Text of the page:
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Big Parade to Affect Downtown Routes Tomorrow

Things won’t exactly be getting back to a normal weekday tomorrow as the Lions Clubs International’s Parade of Nations is expected to bring thousands out to downtown streets for what is supposed to be Seattle’s largest parade ever.  Our advice, of course, is to be sure that you’re aware of the many reroutes downtown and delays that usually accompany them.  Driving as an alternative is definitely not recommended.

Improving Route 16

Slow, often overloaded, and seemingly always late, Metro Route 16 is nevertheless one of the workhorses of north-central Seattle. Starting downtown, heading through Queen Anne to Fremont via Aurora Ave, thence to Wallingford, Greenlake, North Seattle Community College and Northgate, it connects lots of dense neighborhoods and transit destinations. Its roots go back a long way: streetcar service circled Green Lake and connected to downtown via the Fremont streecar bridge, and frequent service has existed on Aurora since the construction of the Aurora Bridge. The 16 was interlined with what was then route 6, the predecessor of today’s 358.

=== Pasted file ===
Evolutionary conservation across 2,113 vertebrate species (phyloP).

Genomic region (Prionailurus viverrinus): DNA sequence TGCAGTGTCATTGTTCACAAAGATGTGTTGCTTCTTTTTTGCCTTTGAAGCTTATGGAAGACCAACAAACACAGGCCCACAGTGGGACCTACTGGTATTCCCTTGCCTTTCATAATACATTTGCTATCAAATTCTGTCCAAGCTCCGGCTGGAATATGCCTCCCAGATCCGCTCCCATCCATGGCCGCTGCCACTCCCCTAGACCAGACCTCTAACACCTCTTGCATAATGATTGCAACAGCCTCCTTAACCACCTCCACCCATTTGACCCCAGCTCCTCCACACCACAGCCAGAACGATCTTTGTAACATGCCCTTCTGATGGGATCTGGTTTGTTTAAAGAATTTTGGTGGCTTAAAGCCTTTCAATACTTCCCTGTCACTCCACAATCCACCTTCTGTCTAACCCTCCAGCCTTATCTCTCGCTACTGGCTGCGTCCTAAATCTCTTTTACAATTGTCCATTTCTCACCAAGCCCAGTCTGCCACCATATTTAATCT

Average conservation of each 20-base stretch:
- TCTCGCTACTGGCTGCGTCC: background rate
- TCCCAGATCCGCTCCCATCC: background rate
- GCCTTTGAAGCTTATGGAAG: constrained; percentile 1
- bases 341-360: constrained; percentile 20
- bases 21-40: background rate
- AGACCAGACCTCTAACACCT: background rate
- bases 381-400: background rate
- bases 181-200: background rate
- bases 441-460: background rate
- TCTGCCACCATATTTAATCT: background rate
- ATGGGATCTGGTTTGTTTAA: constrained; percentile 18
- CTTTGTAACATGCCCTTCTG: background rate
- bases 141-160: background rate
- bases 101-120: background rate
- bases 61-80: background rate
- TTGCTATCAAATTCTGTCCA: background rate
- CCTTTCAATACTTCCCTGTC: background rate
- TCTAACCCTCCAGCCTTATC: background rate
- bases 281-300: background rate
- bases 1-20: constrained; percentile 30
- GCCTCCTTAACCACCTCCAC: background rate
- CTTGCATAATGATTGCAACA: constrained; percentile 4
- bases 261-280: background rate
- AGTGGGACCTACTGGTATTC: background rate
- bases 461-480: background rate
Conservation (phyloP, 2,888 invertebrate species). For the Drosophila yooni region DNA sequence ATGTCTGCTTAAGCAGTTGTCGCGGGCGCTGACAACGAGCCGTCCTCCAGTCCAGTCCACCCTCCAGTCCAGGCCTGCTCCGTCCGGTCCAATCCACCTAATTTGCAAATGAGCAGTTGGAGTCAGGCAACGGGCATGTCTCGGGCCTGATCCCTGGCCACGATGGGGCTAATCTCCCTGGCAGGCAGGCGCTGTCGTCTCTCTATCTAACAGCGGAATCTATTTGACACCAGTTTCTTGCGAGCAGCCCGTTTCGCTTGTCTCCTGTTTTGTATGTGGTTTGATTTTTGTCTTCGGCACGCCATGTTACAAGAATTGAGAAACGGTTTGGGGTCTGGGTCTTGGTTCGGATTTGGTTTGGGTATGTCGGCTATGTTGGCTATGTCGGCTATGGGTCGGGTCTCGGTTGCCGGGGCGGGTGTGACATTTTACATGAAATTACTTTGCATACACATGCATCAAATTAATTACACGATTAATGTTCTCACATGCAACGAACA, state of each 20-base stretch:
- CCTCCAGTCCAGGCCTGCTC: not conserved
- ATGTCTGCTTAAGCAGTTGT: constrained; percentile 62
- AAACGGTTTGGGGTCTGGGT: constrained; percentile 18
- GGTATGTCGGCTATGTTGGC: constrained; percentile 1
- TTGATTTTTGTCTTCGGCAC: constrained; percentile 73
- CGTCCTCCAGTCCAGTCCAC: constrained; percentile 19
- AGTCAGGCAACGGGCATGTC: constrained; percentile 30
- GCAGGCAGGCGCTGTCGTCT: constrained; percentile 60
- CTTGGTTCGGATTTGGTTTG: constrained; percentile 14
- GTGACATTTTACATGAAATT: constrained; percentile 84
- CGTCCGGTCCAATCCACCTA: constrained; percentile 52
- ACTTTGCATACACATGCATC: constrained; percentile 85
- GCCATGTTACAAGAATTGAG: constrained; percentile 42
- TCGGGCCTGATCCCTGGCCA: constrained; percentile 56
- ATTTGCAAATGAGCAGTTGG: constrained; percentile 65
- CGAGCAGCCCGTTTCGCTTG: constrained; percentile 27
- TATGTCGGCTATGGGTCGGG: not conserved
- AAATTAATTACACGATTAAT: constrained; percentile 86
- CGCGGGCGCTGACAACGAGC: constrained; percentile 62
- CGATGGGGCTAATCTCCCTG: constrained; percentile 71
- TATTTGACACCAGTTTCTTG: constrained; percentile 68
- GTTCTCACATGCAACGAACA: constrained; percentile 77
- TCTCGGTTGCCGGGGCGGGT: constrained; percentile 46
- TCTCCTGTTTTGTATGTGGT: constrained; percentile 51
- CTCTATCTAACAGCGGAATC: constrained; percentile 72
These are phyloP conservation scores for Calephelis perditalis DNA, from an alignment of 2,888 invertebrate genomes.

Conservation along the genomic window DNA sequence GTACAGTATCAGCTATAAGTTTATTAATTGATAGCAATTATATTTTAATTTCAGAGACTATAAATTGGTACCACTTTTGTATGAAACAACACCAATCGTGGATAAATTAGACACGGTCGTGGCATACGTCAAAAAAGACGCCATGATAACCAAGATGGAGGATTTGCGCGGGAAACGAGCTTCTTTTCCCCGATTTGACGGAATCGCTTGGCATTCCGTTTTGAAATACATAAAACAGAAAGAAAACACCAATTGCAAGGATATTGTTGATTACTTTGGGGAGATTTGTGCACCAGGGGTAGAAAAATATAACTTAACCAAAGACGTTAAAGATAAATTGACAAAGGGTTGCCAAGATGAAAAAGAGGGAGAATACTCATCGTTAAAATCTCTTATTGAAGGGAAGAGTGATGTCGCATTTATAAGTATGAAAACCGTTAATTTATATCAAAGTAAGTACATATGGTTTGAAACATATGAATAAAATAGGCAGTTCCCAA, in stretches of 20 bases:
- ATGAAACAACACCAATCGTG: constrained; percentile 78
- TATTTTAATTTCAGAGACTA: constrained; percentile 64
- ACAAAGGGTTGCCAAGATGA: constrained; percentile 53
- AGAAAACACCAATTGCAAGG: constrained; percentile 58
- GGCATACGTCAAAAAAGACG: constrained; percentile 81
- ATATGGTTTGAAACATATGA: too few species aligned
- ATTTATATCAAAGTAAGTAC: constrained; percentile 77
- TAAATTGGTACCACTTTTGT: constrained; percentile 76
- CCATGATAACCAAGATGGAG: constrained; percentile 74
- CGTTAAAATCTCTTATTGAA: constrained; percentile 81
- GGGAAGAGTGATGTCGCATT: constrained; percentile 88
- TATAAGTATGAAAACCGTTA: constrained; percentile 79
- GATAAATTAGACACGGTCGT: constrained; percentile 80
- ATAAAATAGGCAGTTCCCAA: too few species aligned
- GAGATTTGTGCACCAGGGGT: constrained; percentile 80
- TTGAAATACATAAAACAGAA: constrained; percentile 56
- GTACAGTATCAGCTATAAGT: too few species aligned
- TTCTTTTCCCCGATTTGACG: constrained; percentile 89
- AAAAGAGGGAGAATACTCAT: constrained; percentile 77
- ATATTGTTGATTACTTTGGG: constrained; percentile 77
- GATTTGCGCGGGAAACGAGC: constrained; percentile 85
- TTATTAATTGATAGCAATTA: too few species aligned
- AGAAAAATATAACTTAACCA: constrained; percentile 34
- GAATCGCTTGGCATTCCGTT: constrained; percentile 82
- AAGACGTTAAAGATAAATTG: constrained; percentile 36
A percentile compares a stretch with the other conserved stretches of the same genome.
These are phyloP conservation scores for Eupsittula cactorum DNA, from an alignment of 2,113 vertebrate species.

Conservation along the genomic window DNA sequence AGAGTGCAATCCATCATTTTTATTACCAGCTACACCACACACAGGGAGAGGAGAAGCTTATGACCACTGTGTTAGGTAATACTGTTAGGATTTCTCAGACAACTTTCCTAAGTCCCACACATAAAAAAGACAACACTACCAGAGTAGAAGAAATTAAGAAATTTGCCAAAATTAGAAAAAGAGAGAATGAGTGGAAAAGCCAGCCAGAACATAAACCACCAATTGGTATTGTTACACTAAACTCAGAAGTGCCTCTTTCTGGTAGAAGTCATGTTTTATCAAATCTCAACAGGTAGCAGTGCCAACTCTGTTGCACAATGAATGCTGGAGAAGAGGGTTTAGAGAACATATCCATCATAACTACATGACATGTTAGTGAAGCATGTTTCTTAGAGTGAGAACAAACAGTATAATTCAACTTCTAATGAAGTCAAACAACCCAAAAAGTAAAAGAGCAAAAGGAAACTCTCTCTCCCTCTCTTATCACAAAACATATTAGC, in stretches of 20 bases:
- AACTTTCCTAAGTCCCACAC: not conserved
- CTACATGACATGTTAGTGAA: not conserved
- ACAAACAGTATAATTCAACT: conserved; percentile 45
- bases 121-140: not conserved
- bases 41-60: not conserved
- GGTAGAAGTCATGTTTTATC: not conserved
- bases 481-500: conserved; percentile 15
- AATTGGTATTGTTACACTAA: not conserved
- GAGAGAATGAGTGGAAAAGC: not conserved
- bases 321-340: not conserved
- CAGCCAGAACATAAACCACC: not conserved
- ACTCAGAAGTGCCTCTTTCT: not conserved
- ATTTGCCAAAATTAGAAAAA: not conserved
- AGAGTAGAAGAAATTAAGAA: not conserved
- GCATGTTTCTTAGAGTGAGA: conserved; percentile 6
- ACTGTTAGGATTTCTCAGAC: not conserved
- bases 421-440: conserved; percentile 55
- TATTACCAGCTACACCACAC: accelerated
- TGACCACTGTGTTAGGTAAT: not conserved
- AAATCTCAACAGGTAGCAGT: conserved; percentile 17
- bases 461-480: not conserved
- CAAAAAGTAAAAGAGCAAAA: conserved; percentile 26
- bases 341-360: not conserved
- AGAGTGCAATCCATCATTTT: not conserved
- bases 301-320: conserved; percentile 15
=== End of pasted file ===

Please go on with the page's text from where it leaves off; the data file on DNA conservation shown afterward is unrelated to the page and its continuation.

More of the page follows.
The Seattle Center Detour

According to some Metro planners I chatted with, Route 16 formerly ran out of a bus base, known as North Base, which was located on the east side of what is now the Seattle Center. It was presumably convenient to route the bus past this base, which explains the first oddity on the map above: rather than run straight up Aurora like today’s 5 and 358, the bus serves the stops on 5th Ave N, which, in the northbound direction, requires a stopless loop-like detour of just over a mile and roughly five minutes when traffic is moving freely. This detour is actually much worse than it looks on the map: due to the construction work on Mercer, that road is congested most days and is invariably a parking lot during the afternoon commute. This sitation is going to persist for years, and if the Mercer West project is funded, the construction disruption will probably get worse before it gets better.